Avalanche danger "high’ | SummitDaily.com

Avalanche danger "high’

SUMMIT COUNTY – Colorado Avalanche Information Center (CAIC) forecasters issued an avalanche warning for the Tenmile and Gore ranges after a storm brought more than 2 feet of snow to the High Country.

According to CAIC director Knox Williams, the avalanche danger in the backcountry around Summit County and Vail is “high,” meaning natural and triggered avalanches are “likely” to “certain.”

“I think we’re setting ourselves up for a widespread avalanche cycle,” Williams said. “The one big kicker is that they’re calling for a substantial increase in winds this afternoon and overnight. If that happens, we’re going to build slab in a heartbeat.”

White-out conditions prevented avalanche forecasters from accessing the backcountry Tuesday to evaluate snow conditions.

As of Tuesday morning, avalanche forecasters knew of one slide, in the sixth of the Seven Sisters on Loveland Pass. The slide closed the pass, Williams said. Closing the pass also keeps would-be backcountry skiers away from some of the dangerous chutes and steep slopes along the pass.

“I’m kind of glad Loveland Pass is closed,” Williams said Tuesday morning. “It postpones the inevitability of people getting caught in slides today. But tomorrow could be really touchy. When snow gets this deep, you almost have to go steep.”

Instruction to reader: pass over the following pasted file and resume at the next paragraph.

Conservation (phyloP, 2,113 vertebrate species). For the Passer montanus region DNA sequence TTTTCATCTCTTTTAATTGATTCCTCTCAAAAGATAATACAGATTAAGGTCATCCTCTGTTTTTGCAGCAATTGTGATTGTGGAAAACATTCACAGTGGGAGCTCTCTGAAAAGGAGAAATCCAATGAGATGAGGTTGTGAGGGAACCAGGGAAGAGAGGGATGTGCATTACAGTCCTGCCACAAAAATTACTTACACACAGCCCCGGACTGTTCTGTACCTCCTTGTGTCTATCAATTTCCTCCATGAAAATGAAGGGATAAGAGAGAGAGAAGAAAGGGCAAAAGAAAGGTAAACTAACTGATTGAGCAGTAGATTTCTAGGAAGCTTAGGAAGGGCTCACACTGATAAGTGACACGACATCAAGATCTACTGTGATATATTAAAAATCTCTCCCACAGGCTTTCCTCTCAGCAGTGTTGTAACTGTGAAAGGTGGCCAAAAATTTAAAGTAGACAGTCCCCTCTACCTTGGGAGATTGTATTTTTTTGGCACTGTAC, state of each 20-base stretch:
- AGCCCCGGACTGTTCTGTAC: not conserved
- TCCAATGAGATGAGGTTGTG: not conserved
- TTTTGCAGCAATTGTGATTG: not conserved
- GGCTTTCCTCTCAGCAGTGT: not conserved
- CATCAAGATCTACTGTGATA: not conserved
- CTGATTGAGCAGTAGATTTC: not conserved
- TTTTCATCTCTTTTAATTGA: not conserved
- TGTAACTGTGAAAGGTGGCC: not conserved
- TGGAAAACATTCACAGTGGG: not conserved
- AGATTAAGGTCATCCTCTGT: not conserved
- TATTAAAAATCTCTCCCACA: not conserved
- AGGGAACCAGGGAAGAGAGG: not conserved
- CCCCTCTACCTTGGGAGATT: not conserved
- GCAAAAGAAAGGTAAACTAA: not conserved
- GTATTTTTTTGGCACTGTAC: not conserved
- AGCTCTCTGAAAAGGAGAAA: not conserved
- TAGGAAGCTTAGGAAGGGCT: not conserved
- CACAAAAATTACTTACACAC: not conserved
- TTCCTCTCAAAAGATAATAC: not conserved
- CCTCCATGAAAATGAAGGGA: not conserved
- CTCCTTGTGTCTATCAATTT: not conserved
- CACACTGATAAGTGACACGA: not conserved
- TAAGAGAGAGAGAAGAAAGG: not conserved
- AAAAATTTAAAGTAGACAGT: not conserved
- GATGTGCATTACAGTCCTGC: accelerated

However, more snow is forecast, and that could change conditions again.

Snow plow operators along Berthoud Pass are triggering numerous slides by tossing snow from the road onto the unsteady snowpack below, Williams said. Most of those are shallow releases, meaning only about the top foot of the 2 feet that has fallen so far is sliding.

Williams welcomes the snow, however.

“We’re going to look back and really like this storm,” he said. “There’s so much water in it. This is what we need to replenish our reservoirs.”

According to Williams, the snow that’s blanketed Summit County has from 1.5 to 2 inches of water in every 2 feet of snow. For example, he said, Arapahoe Basin had received 19 inches of new snow by 6 a.m. Tuesday, and in that was 1.25 inches of water. Williams said that’s normal.

Today’s forecast is for partly cloudy skies and high winds.

“I think things will quiet down on the west end of Summit County and Vail,” he said. “That’s where the lower snow amounts are going to be. We might get a breather.”

Other forecasters say they expect another snowstorm to blow through the area Thursday.

Jane Stebbins can be reached at (970) 668-3998 ext. 228 or jstebbins@summitdaily.com.

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